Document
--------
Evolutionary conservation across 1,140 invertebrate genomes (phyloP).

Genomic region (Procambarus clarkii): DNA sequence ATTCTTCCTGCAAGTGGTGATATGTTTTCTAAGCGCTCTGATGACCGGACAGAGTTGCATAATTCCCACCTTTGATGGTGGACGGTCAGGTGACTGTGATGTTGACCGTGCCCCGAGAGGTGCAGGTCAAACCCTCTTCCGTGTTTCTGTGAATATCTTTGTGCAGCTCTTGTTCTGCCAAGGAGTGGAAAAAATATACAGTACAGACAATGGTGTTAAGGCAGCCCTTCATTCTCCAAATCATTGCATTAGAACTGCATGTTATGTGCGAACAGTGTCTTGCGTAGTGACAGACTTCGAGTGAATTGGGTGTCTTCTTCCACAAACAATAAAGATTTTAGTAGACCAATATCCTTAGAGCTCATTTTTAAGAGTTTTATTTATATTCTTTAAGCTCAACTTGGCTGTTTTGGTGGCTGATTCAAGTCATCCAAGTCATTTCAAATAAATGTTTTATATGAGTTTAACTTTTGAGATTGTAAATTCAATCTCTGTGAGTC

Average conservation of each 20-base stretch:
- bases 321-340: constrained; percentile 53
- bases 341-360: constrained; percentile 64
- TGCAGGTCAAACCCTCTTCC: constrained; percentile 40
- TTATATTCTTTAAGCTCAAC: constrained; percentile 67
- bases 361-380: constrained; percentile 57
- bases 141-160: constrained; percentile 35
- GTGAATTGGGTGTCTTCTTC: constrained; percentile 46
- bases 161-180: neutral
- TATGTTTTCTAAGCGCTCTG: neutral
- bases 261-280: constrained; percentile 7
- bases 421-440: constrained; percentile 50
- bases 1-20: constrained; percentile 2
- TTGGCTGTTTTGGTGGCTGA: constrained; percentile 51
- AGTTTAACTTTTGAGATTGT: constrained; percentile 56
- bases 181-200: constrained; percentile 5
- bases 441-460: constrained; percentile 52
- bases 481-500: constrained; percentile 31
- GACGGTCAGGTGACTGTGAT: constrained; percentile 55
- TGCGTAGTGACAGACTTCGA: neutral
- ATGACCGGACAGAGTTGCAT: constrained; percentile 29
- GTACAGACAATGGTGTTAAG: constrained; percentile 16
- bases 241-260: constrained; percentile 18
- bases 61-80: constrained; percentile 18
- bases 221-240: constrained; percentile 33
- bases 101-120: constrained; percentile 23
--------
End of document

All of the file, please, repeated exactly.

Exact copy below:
Evolutionary conservation across 1,140 invertebrate genomes (phyloP).

Genomic region (Procambarus clarkii): DNA sequence ATTCTTCCTGCAAGTGGTGATATGTTTTCTAAGCGCTCTGATGACCGGACAGAGTTGCATAATTCCCACCTTTGATGGTGGACGGTCAGGTGACTGTGATGTTGACCGTGCCCCGAGAGGTGCAGGTCAAACCCTCTTCCGTGTTTCTGTGAATATCTTTGTGCAGCTCTTGTTCTGCCAAGGAGTGGAAAAAATATACAGTACAGACAATGGTGTTAAGGCAGCCCTTCATTCTCCAAATCATTGCATTAGAACTGCATGTTATGTGCGAACAGTGTCTTGCGTAGTGACAGACTTCGAGTGAATTGGGTGTCTTCTTCCACAAACAATAAAGATTTTAGTAGACCAATATCCTTAGAGCTCATTTTTAAGAGTTTTATTTATATTCTTTAAGCTCAACTTGGCTGTTTTGGTGGCTGATTCAAGTCATCCAAGTCATTTCAAATAAATGTTTTATATGAGTTTAACTTTTGAGATTGTAAATTCAATCTCTGTGAGTC

Average conservation of each 20-base stretch:
- bases 321-340: constrained; percentile 53
- bases 341-360: constrained; percentile 64
- TGCAGGTCAAACCCTCTTCC: constrained; percentile 40
- TTATATTCTTTAAGCTCAAC: constrained; percentile 67
- bases 361-380: constrained; percentile 57
- bases 141-160: constrained; percentile 35
- GTGAATTGGGTGTCTTCTTC: constrained; percentile 46
- bases 161-180: neutral
- TATGTTTTCTAAGCGCTCTG: neutral
- bases 261-280: constrained; percentile 7
- bases 421-440: constrained; percentile 50
- bases 1-20: constrained; percentile 2
- TTGGCTGTTTTGGTGGCTGA: constrained; percentile 51
- AGTTTAACTTTTGAGATTGT: constrained; percentile 56
- bases 181-200: constrained; percentile 5
- bases 441-460: constrained; percentile 52
- bases 481-500: constrained; percentile 31
- GACGGTCAGGTGACTGTGAT: constrained; percentile 55
- TGCGTAGTGACAGACTTCGA: neutral
- ATGACCGGACAGAGTTGCAT: constrained; percentile 29
- GTACAGACAATGGTGTTAAG: constrained; percentile 16
- bases 241-260: constrained; percentile 18
- bases 61-80: constrained; percentile 18
- bases 221-240: constrained; percentile 33
- bases 101-120: constrained; percentile 23